Volume 8, Number 8 January 5, 2001

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U of S ‘cobalt-60’ physicist Johns added to Science & Engineering Hall of Fame

Dr. Harold Johns (1915-1998)

Former U of S medical physicist Harold Johns (1915-1998) was posthumously inducted into the Canadian Science and Engineering Hall of Fame in a Nov. 30 ceremony at the Canada Science and Technology Museum in Ottawa.

One of the founders of medical physics, Johns made an internationally significant contribution to medical research that has improved treatment for cancer and relieved the suffering of countless patients worldwide.

Johns, who worked at the U of S from 1945-56, was best known for his development of the cobalt-60 cancer therapy unit in 1951. Also known as the ‘cobalt bomb,’ the unit revolutionized the treatment of cancers located deep in the body, where previous radiation therapies had proven ineffective. It has been estimated that seven million people around the world have benefitted from cobalt-60 therapy.

Johns also developed a table of x-ray dosage rates – at various depths in human tissues, for a variety of energies, and for various types of treatment equipment – which is still used today as the basis for x-ray dosage tables.

At the Ottawa ceremony, Peter Hackett, Vice-President of Research at the National Research Council of Canada (NRC), presented a plaque to Johns’ daughter, Gwen Greenstock.

Hackett noted that Johns trained in mathematics and physics, taught the practical aspects of radar and radio navigation to air force pilots, and tested aircraft castings with x-rays. This practical orientation in physics led him to his life’s work – the application of radiation in cancer therapy.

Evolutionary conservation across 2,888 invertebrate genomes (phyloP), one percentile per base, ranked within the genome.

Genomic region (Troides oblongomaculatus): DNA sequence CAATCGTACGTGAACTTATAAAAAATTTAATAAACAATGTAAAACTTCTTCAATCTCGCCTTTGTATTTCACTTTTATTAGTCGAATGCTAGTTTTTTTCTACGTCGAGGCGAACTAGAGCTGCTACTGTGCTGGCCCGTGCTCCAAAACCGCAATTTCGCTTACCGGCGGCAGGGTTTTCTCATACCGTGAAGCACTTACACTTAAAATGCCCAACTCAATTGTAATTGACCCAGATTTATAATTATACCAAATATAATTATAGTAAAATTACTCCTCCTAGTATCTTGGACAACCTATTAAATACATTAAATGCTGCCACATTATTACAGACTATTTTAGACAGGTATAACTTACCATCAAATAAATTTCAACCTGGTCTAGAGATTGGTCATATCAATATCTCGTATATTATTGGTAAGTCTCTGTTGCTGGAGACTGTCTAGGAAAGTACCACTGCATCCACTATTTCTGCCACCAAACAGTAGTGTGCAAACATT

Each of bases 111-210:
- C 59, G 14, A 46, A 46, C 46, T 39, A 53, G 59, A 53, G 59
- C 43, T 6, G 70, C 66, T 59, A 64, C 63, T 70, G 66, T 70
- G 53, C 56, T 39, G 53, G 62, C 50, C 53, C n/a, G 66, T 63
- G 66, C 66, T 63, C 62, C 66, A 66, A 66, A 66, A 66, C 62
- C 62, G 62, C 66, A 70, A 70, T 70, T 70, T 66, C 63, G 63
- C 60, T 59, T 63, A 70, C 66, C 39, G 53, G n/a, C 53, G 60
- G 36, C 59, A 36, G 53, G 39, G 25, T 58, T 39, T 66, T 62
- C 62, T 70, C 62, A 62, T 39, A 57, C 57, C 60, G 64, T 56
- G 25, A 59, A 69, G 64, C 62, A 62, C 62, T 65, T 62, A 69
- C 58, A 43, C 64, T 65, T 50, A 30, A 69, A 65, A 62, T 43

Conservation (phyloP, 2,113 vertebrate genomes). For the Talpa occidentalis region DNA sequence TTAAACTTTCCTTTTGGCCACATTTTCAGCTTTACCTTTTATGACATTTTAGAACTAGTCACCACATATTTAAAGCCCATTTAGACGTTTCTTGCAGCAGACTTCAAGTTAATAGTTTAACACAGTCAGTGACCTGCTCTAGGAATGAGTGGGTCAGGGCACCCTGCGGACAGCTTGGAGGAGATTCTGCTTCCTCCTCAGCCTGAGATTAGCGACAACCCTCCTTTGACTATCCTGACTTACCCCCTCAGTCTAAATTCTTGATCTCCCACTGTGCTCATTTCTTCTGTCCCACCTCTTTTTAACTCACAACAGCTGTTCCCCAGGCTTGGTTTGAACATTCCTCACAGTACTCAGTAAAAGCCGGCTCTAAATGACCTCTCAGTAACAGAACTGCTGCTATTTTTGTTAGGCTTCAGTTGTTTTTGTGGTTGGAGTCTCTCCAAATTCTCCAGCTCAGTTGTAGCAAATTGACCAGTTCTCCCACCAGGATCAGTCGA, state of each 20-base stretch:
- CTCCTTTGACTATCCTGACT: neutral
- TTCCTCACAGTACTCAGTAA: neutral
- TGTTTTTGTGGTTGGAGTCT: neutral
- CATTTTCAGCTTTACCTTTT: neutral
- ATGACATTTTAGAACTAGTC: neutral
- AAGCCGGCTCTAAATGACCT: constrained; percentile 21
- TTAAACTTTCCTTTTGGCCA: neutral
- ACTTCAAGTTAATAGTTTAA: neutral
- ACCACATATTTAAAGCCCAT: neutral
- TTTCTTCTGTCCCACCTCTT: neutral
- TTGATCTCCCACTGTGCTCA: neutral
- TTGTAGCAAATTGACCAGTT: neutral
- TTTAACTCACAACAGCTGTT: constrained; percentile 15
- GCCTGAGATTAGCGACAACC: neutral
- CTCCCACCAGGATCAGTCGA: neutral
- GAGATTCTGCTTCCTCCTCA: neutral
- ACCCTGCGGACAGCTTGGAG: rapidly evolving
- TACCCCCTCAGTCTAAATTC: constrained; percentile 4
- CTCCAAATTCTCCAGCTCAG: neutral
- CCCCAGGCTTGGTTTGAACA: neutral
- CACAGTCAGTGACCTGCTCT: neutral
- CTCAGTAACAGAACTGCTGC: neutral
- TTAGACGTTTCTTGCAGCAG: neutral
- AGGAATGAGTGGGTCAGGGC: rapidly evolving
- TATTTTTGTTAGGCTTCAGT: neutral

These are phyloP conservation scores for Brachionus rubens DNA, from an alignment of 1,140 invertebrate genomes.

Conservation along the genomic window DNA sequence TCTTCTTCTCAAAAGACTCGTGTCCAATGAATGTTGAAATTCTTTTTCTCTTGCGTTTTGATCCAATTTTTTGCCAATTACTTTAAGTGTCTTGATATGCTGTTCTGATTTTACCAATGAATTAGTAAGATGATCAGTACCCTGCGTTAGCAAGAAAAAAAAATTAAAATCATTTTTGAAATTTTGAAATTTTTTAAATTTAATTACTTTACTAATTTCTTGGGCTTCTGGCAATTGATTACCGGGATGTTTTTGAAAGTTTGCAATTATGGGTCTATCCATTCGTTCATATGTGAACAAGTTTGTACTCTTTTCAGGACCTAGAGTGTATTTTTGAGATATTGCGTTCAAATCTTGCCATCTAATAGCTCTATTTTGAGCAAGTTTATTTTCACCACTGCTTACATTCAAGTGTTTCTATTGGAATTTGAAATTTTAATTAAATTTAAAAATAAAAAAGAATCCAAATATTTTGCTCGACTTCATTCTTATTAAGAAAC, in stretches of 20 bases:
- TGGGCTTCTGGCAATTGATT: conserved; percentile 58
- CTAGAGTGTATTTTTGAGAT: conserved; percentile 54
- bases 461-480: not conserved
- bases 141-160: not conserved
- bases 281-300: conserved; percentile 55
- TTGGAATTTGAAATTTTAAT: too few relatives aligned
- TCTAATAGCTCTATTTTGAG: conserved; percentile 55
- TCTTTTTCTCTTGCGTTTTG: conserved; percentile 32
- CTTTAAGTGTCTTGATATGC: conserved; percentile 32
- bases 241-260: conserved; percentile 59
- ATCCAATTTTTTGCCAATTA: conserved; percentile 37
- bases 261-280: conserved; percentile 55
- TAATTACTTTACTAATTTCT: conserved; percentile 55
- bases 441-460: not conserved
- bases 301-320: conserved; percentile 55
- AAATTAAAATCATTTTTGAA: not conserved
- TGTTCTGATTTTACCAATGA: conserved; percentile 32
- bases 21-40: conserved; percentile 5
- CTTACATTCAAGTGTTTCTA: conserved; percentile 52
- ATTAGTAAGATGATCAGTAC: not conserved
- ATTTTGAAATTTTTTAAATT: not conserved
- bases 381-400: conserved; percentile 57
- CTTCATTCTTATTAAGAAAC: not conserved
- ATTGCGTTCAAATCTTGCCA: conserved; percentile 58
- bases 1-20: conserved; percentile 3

In 1948, Johns and his U of S physics colleagues Leon Katz and Ertle Harrington were instrumental in obtaining Canada’s first betatron accelerator for research into the forces at work in the atomic nucleus. This 25-million-volt device facilitated research in the basic sciences of physics, chemistry and biology, as well as cancer treatment.

It was from this work that the U of S went on to become a centre of accelerator expertise and is now the site of the Canadian Light Source synchrotron project.

Johns established a program in medical physics that focused on x-ray radiation and radioactive isotopes for cancer treatment. The radiation research group worked on the problem of determining the appropriate doses of radiation and controlling the radiation during treatment.

Johns went on to the University of Toronto, where he helped establish the department of medical biophysics. He eventually became department chair and established a multidisciplinary graduate program.

The Canadian Science and Engineering Hall of Fame is a partnership of the Canada Science and Technology Museum Corp. and the NRC. It seeks to promote Canadian achievements and careers in science and engineering.

To date there are 26 inductees, chosen by a selection committee composed of distinguished Canadians who represent top Canadian scientific and engineering organizations.

The judges identify inspiring role models for young Canadians, who have had a lasting impact on society.

For more information, contact communications.office@usask.ca

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